Licensed firearms ownership.

Ryan had been issued a shotgun certificate in 1978, and on 11 December 1986 he was granted a firearms certificate covering the ownership of two pistols. He later applied to have the certificate amended to cover a third pistol, as he intended to sell one of the two he had acquired since the granting of the certificate, and to buy two more. This was approved on 30 April 1987. On 14 July he applied for another variation, to cover two semi-automatic rifles, which was approved on 30 July. At the time of the massacre, he was in licensed possession of the following weapons:
  • Zabala shotgun
  • Browning shotgun
  • Beretta 92FS semi-automatic 9 mm pistol
  • CZ ORSO semi-automatic .32 pistol
  • "Type 56" 7.62x39mm semi-automatic rifle (Chinese copy of the Kalashnikov AK-47)
  • M1 Carbine .30 7.62x33mm semi-automatic rifle (a rare "Underwood" model)
Ryan used the Beretta pistol, and the Type 56 and M1 rifles, in the massacre. The CZ pistol was being repaired by a dealer at the time. The Type 56 was purchased from firearms dealer Mick Ranger.

Eat Shit And Die

★Filthy European★

The first shooting occurred seven miles (11 km) to the west of Hungerford in Savernake Forest in Wiltshire, at 12:30 in the afternoon of 19 August. Susan Godfrey, 35, had come to the area with her two children; Hannah, 4, and James, 2 from Reading, Berkshire for a family picnic. Ryan approached Godfrey and her children at gunpoint, forced Susan to place the children in her Nissan Micra, then marched the woman into bushes at gunpoint and shot her thirteen times in the back. Police were alerted to the scene after Godfrey's two children approached a lone pensioner, Myra Rose: Hannah told Mrs. Rose a "man in black has shot our mummy." Authorities were still responding when Ryan began his massacre.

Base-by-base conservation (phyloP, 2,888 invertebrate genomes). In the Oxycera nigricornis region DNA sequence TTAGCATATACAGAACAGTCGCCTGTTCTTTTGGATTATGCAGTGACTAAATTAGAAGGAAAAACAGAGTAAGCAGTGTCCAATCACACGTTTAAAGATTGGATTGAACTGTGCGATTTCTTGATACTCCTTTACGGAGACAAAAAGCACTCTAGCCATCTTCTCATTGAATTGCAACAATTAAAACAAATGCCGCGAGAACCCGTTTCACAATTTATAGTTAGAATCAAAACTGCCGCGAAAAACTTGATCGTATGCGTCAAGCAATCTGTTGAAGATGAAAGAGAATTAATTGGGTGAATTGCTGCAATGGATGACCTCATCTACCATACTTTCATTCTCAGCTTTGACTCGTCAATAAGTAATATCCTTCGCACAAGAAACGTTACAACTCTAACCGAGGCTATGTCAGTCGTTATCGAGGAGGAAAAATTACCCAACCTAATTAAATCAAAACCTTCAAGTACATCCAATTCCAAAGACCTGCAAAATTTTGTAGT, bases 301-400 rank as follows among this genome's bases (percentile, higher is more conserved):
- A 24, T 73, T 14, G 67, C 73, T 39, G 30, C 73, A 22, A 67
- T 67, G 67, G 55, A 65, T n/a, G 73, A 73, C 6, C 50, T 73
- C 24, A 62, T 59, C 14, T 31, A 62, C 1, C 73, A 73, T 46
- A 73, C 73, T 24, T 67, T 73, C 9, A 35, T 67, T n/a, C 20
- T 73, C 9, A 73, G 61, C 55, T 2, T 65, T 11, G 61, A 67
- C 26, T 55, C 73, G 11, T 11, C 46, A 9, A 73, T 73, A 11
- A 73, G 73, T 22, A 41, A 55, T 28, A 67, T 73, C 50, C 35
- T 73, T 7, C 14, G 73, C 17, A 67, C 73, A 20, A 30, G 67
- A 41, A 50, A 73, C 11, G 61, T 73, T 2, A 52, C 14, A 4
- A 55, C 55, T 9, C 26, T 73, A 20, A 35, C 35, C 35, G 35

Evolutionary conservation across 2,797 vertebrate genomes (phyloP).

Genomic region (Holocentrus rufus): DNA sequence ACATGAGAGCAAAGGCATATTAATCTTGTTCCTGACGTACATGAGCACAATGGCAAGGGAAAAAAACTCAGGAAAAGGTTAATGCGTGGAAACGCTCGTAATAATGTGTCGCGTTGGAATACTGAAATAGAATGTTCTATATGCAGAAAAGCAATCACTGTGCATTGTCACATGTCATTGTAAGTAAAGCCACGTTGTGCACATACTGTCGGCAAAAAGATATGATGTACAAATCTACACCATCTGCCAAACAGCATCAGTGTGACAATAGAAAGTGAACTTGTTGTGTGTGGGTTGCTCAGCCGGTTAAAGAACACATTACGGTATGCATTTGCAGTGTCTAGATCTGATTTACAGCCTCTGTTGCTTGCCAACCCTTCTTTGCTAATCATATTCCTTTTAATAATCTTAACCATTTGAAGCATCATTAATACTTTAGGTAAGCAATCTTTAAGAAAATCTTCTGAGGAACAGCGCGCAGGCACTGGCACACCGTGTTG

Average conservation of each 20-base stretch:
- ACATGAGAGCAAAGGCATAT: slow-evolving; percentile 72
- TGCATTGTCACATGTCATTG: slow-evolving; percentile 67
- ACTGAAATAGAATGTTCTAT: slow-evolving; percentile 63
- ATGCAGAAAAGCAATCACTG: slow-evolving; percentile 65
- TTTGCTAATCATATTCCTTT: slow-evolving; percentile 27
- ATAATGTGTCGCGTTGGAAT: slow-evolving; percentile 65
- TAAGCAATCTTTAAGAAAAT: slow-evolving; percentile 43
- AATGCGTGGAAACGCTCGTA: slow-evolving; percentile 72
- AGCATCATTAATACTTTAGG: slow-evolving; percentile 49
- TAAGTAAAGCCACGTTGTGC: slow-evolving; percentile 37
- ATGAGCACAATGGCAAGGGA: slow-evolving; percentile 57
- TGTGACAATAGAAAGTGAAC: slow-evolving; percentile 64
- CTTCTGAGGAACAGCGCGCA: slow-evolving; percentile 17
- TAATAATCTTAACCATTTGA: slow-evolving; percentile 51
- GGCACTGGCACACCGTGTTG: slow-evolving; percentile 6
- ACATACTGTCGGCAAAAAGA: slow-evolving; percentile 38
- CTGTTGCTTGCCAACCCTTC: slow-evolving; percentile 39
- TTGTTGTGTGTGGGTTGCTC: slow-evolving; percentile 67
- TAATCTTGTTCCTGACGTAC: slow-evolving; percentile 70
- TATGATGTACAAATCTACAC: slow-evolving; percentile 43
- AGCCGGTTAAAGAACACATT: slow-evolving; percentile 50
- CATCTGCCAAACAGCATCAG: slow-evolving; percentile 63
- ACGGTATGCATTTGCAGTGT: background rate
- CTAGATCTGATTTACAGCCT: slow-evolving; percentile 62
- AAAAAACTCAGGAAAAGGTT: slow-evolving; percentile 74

Driving in his car, a silver Vauxhall Astra GTE, from the forest along the A4 towards Hungerford, Ryan stopped at a petrol station three miles (5 km) from the town. After waiting for a motorcyclist, Ian George, to depart from the garage, he began to pump petrol into his car before shooting at the cashier, Mrs. Kakaub Dean, missing her. Ryan entered the store and again tried to shoot her at close range with his M1 carbine, but the rifle's magazine had fallen out, probably because he inadvertently hit the release mechanism. He left the petrol station and continued towards Hungerford.
Whilst Ryan was driving to Hungerford, George, having witnessed the attempted shooting of Dean, stopped in the village of Froxfield and placed the first emergency call to the police, reporting that he had seen an attempted armed robbery.
At around 12:45, Ryan was seen at his home in South View, Hungerford. After loading his Vauxhall Astra with his weapons, Ryan attempted to leave, but the car would not start. Ryan fired five shots into the back of his Vauxhall. Neighbours reported seeing him agitatedly moving between the house and the car before he returned indoors and shot the family dog (or dogs – reports differ whether the family owned one or two pets). Ryan then doused his home with the petrol he had bought earlier in the day and set his house alight. The fire subsequently destroyed three surrounding properties. Ryan then removed the three shotguns from the boot of his car and shot and killed husband and wife Roland and Sheila Mason, who were in the back garden of their house: Sheila was shot once in the head and Roland six times in the back.